European Directives & StandardsThe last 15 years has seen a whole raft of legislation which affects products used in the fitness industry. While many are seen as only applying to manufacturers and importers, recent changes mean that distributors, gym owners, operators and instructors can also be affected by such legislation, if they do not take reasonable steps to ensure the products they are purchasing or using meet these standards.
EC DirectivesIn Europe and the UK, fitness equipment is required to comply with the relevant EU Directives, published by the EC. These include directives relating to electrical safety such as the Electromagnetic Compatibility (EMC) Directive and the Low Voltage Directive (LVD).
Fitness products with electrical or electronic components need to meet these requirements and must be supplied with an EU Declaration of Conformity from the manufacturer, or from the importer or distributor in the EU, to show compliance, before the CE mark can be correctly applied.
In addition to the above Directives, there are many recent directives which apply to environmental issues such as Directives on Waste of Electrical and Electronic Equipment (WEEE) – others including RoHS and the Battery Directives which restrict the use of hazardous substances such as mercury, lead and cadmium in batteries and all electrical and electronic components which also affects the disposal and recycling of these products.
Most recently the Energy Related Products Directive (ErP) has a series of compulsory legal implementing measures affecting the design and maximum permissible power consumption of TV monitors/Electric Motors/External Power Supplies including Standby Mode of all Cardiovascular (CV) equipment.
CV fitness products in particular are affected by these Directives and all manufacturers, importers, distributors, should ensure that the products they are manufacturing, importing, distributing meet these requirements and are correctly marked, since each one has a legal responsibility.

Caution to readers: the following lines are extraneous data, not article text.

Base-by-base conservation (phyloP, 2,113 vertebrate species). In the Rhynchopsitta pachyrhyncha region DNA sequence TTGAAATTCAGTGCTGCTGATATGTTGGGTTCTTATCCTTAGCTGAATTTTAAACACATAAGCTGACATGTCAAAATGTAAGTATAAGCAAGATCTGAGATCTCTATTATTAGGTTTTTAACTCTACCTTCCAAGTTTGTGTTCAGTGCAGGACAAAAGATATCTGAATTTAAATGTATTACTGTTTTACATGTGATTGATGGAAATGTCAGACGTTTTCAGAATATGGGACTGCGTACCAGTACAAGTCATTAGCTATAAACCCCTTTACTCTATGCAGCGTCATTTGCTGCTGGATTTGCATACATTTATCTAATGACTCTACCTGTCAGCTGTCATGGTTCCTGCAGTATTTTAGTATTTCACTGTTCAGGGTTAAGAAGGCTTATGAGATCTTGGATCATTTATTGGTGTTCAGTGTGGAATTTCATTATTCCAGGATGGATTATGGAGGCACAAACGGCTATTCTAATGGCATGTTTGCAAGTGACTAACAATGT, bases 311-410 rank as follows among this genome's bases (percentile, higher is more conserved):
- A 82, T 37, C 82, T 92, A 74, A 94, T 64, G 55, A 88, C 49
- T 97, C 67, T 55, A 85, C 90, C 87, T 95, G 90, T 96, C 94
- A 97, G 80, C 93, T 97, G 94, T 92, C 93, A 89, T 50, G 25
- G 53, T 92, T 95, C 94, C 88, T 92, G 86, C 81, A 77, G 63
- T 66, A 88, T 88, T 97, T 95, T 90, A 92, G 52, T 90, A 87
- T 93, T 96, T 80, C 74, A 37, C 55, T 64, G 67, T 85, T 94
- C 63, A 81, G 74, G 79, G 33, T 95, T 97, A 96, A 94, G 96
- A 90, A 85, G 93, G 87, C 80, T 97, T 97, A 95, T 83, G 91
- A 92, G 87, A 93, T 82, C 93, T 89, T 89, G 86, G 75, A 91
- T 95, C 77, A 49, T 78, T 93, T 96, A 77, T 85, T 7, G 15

European & British Standards (CEN Standards)The British Standard, published by the British Standards Institution (BSI), which applies to fitness products, is the EN 957 standard, which has also recently been adopted by ISO as an International Standard ISO 20957.
The standard is published in 10 parts – Part 1 General applies to all products, but in addition there are specific requirements for popular equipment such as Part 6 Treadmills, Part 9 Elliptical trainers, Part 5 Bikes, Part 7 Rowers and Part 2 Strength equipment.
As an example, many gym owners are unaware the requirements of the treadmill standard BS EN 957 - 6, state that there must be a clear space of 2 metres behind treadmills for safety.
It is commonly assumed that these standards are voluntary. However the introduction of the General Product Safety Directive (GPSD) published in 2004, requires that all fitness products mandated by this Directive, should meet the essential health and safety requirements of the Directive and the relevant harmonised Stationary Training Equipment Standards EN 957 & EN ISO 20957 (Parts 1 – 10).
As harmonized standards, these standards carry a ‘presumption of conformity’ under the law. Failure to comply would mean that a court is almost certain to find against the manufacturer or distributor in the event of any accident involving the product or the gym.
Ignorance of these regulations by manufacturers or distributors is not a defence in law and owners and operators should ensure that their equipment purchases meet the respective Directives and Standards. Contact us on 01633 251 222 or fill out our contact us form for further advice on what EU and UK Regulations your product requires to meet..